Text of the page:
The greenhouse gas problem is far more intractable than most people think, and although there is a solution in sight, we will need a technological revolution to implement it. To be more specific:
- Most people believe that cutting CO2 emissions in half would reduce CO2 levels, but this is wrong: Levels would still rise.
- In the most optimistic conventional scenarios — even with swift, innovative, and successful efforts to remake the human world — CO2 levels climb higher and stay higher through the end of this century.
- Nonetheless, molecular manufacturing capabilities based on advanced nanotechnology will make it possible to reduce CO2 concentrations to pre-industrial levels within a short time span.
- This can resolve the dilemma of economic development and climate change.
I wrote a brief essay on this in response to The Edge Foundation’s 2009 Annual Question: “WHAT WILL CHANGE EVERYTHING? What game-changing scientific ideas and developments do you expect to live to see?” Last year’s question was “WHAT HAVE YOU CHANGED YOUR MIND ABOUT? WHY?”; respondents, answers, and press comments are presented here. I found it difficult to answer this one (too many possibilities!), but I did better this time.
The 2009 answers are under a press embargo until midnight, Eastern Standard Time, so I’ll keep my finger off the publish button for another hour or so…. And here’s the link:
Below are a few excerpts with added links and commentary:
Carbon stays in the atmosphere for a long time.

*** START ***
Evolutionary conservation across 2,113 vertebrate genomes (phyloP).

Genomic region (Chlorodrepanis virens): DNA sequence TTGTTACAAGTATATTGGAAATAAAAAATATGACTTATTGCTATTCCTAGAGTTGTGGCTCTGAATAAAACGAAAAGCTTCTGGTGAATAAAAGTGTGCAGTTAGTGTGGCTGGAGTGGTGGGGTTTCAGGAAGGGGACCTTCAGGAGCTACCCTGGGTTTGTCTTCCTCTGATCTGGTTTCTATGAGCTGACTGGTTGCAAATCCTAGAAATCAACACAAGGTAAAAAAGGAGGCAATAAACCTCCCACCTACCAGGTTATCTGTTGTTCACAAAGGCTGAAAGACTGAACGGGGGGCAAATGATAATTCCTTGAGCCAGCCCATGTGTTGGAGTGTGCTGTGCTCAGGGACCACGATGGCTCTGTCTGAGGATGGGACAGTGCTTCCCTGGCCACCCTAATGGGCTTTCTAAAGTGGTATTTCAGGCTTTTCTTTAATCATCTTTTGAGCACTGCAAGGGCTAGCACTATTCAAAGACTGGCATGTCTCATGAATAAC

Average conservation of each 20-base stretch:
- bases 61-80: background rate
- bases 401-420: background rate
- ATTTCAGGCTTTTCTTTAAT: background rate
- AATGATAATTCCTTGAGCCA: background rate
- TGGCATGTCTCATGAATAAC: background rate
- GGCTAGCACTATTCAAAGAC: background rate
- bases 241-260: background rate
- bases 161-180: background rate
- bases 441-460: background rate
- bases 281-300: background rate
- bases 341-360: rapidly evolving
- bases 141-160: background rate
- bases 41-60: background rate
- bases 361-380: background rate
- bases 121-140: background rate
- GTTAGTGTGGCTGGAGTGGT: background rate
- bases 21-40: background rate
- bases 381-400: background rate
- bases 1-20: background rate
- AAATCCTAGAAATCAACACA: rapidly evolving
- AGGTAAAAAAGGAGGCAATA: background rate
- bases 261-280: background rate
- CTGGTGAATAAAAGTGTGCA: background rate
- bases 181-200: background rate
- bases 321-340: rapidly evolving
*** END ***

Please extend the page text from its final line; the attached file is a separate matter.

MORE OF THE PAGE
To many readers, this is nothing new, yet most who know this make a simple mistake [see below]. They think of carbon as if it were sulfur, with pollution levels that rise and fall with the rate of emission: Cap sulfur emissions, and pollution levels stabilize; cut emissions in half, cut the problem in half. But carbon is different. It stays aloft for about a century, practically forever. It accumulates. Cap the rate of emissions, and the levels keep rising; cut emissions in half, and levels will still keep rising. Even deep cuts won’t reduce the problem, but only the rate of growth of the problem.
In the bland words of the Intergovernmental Panel on Climate Change, “only in the case of essentially complete elimination of emissions can the atmospheric concentration of CO2 ultimately be stabilised at a constant [far higher!] level.” This heroic feat would require new technologies and the replacement of today’s installed infrastructure for power generation, transportation, and manufacturing. This seems impossible. In the real world, Asia is industrializing, most new power plants burn coal, and emissions are accelerating, increasing the rate of increase of the problem.
In fact, the mistaken idea that CO2 behaves like a typical pollutant seems deeply entrenched in people’s thinking (if you find it in your thinking, please make an effort to dig it out). I was disturbed to read a recent article in Science (here, if you’re a subscriber) in which John Sterman describes a study in which a group of MIT students (from my own school!) flubbed this completely. After reading a description excerpted from the IPCC‘s “Summary for Policymakers”, they still misunderstood the problem, mistakenly thinking that limiting emissions would limit CO2 levels. From the Science article, with emphasis added: